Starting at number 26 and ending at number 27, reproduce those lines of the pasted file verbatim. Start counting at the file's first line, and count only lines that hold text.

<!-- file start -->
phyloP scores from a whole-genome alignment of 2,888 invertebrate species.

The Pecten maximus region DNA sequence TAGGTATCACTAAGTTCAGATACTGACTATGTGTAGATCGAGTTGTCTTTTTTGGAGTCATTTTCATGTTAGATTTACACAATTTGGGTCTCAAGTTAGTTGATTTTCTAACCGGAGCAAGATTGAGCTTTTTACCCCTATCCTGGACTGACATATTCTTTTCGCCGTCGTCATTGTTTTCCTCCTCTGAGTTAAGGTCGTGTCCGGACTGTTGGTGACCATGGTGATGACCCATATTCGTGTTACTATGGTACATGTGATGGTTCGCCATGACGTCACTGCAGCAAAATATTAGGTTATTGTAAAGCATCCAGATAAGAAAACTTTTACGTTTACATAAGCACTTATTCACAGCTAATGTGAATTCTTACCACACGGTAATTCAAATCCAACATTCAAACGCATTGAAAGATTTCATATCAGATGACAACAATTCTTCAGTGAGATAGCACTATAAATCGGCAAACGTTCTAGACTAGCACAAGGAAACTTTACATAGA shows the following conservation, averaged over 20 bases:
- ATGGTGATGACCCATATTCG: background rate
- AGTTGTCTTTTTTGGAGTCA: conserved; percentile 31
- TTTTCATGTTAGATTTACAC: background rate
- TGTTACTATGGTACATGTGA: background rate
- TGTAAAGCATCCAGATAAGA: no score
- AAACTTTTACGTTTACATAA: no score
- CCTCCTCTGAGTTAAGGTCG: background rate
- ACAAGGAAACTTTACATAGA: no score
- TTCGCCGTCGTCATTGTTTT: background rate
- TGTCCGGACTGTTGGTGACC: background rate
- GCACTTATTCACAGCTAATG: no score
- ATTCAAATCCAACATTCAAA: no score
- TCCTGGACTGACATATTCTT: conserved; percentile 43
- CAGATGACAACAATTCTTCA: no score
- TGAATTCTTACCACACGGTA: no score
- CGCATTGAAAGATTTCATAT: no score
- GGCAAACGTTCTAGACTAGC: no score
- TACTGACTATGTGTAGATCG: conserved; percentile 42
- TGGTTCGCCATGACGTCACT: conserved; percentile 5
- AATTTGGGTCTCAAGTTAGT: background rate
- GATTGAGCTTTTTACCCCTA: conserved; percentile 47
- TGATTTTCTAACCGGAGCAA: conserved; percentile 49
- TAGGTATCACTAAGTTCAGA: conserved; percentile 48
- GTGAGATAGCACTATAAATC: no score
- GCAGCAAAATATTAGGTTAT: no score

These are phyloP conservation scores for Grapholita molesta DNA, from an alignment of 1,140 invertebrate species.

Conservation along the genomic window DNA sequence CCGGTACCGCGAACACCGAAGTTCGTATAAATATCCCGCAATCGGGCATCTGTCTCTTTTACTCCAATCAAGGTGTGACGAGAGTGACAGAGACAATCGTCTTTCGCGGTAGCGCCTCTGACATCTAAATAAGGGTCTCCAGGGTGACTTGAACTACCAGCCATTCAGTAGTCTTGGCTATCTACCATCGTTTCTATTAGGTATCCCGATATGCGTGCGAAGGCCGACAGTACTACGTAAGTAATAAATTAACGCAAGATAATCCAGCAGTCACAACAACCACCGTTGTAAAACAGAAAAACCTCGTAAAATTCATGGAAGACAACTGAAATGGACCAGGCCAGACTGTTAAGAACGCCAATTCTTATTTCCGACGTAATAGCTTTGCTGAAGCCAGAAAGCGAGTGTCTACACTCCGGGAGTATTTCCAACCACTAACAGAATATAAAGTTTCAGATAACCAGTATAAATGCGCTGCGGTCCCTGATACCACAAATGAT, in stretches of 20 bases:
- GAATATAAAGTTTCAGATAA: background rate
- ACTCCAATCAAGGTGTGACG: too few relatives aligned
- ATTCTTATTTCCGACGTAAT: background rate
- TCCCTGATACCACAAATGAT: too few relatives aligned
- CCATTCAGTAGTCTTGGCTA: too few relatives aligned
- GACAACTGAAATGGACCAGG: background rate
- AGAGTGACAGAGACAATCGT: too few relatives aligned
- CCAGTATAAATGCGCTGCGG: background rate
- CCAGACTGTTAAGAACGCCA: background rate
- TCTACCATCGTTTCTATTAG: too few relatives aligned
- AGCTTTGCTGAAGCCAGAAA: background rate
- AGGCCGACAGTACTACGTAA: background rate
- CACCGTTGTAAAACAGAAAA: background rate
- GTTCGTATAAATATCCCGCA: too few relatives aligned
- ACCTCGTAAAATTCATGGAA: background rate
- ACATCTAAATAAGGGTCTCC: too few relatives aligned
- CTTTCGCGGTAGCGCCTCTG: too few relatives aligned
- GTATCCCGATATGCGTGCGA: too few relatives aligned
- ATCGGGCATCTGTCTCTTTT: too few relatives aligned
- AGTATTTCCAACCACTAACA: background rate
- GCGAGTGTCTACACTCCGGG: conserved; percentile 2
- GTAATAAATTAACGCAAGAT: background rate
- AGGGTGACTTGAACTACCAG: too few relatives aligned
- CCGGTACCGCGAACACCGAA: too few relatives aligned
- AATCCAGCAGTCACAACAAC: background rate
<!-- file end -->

- GTGAGATAGCACTATAAATC: no score
- GCAGCAAAATATTAGGTTAT: no score